More information on what they’re doing can be found over on the GullFOSS Blog.
This sort of thing always worries me. I really wish we had a more formal way of alerting users that functionality was going to go away, rather than just pulling the rug from under their feet when they install a new release.
At Sun, and I’m sure at most other companies that support software products, we have to tell our customers in advance when (certain) features are going away. We can’t just drop them from one release to the next because we’ve gone off the idea.
Personally, I’d like to see GNOME manage this a lot better, perhaps (from the end user’s perspective) via a section in the GNOME release notes that said which features we intended to remove from the next release. The impact of such changes would then have to be thought through well in advance, and there’d be plenty of time to remove the feature, fix any related issues, and properly update the documentation prior to its actual disappearance. And users would have time to prepare for the change, and have the opportunity to raise any sensible objections before the fact, rather than after it.
(This thought isn’t especially new, nor directly aimed at the proposed Windows capplet removal… although I do know that’s a decision that would generate support calls for Sun users and customers, who always scream when anything related to their sloppy focus settings breaks, changes or goes away. Many of them have been using sloppy focus on UNIX desktops since before GNOME or even Linux were first thought of, so it’s not a feature we like to mess with…)
Some of you have probably heard that some folks at Sun have been working on a proposal for a tidied-up GNOME control center shell. Well, at long last, here are some details!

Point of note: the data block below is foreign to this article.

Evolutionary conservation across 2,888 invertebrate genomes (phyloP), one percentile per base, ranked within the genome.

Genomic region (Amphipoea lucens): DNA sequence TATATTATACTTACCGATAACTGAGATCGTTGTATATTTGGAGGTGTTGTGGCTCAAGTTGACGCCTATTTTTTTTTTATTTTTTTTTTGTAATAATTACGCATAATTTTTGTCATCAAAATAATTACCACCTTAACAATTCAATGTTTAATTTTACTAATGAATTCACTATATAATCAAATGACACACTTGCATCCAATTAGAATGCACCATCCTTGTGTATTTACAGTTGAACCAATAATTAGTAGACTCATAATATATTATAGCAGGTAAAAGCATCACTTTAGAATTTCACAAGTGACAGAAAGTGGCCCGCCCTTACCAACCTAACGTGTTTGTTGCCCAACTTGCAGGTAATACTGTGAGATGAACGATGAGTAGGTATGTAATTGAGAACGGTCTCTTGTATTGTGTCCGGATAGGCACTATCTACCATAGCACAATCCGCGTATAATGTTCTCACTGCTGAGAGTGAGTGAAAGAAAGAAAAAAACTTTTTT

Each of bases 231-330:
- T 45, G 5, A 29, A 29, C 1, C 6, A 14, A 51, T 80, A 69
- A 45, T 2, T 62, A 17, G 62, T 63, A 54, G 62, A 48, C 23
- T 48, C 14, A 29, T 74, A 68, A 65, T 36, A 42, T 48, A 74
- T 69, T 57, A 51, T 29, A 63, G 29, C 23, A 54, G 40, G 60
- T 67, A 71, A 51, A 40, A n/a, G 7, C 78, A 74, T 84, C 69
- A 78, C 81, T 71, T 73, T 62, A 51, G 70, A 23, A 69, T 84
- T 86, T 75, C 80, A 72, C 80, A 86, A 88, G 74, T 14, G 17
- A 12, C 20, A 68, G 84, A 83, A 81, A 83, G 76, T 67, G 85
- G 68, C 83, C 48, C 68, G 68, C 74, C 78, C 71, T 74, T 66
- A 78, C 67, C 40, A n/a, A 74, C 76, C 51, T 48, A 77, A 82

First of all, I should say that I actually have little personal involvement in this project—it’s being led by Kristin Travis and Jenya Gestrin of Sun’s xDesign team… I’m just abusing my position on Planet GNOME to plug what they’re doing And as yet, there’s no production code to speak of, just mockups and Flash prototypes, so there’s still plenty of scope for feedback.
You can download the latest protoypes, peruse numerous mockups, and read about the design process to date (including a usability study on the capplet categorisation) on the Usability Project’s Control Center Whiteboard pages.
This is a neat idea (if not technically all that novel)… log in to Sun Learning Services portal, and you can play with a virtual instance of OpenSolaris for up to an hour.
It does require Java, there are only 8 slots available at any one time, and right now they’re still provisioning OpenSolaris 2008.11 rather than the newer and shinier 2009.06. But if you want to give OpenSolaris a quick whirl, you might find it more convenient than downloading the LiveCD.
More info in Brian Leonard’s blog entry.
In VirtualBox 2.2.0, which was released today, that is. The new OpenGL acceleration for Linux and Solaris guests allows compiz to run very nicely in a virtual machine. (Click the thumbnail for a Theora video of compiz running in an OpenSolaris guest in OS X.)
EDIT: I suppose I ought to add there’s some other cool stuff in 2.2.0 as well, particularly the ability to import/export appliances in OVF format.
Sun released VirtualBox 2.1.0 today. In addition to bugfixes, new features include:
- Support for hardware virtualization (VT-x and AMD-V) on Mac OS X hosts
- Support for 64-bit guests on 32-bit host operating systems (experimental; see user manual, chapter 1.6, 64-bit guests, page 16)
- Added support for Intel Nehalem virtualization enhancements (EPT and VPID; see user manual, chapter 1.2, Software vs. hardware virtualization (VT-x and AMD-V), page 10))
- Experimental 3D acceleration via OpenGL (see user manual, chapter 4.8, Hardware 3D acceleration (OpenGL), page 66)
- Experimental LsiLogic and BusLogic SCSI controllers (see user manual, chapter 5.1, Hard disk controllers: IDE, SATA (AHCI), SCSI, page 70)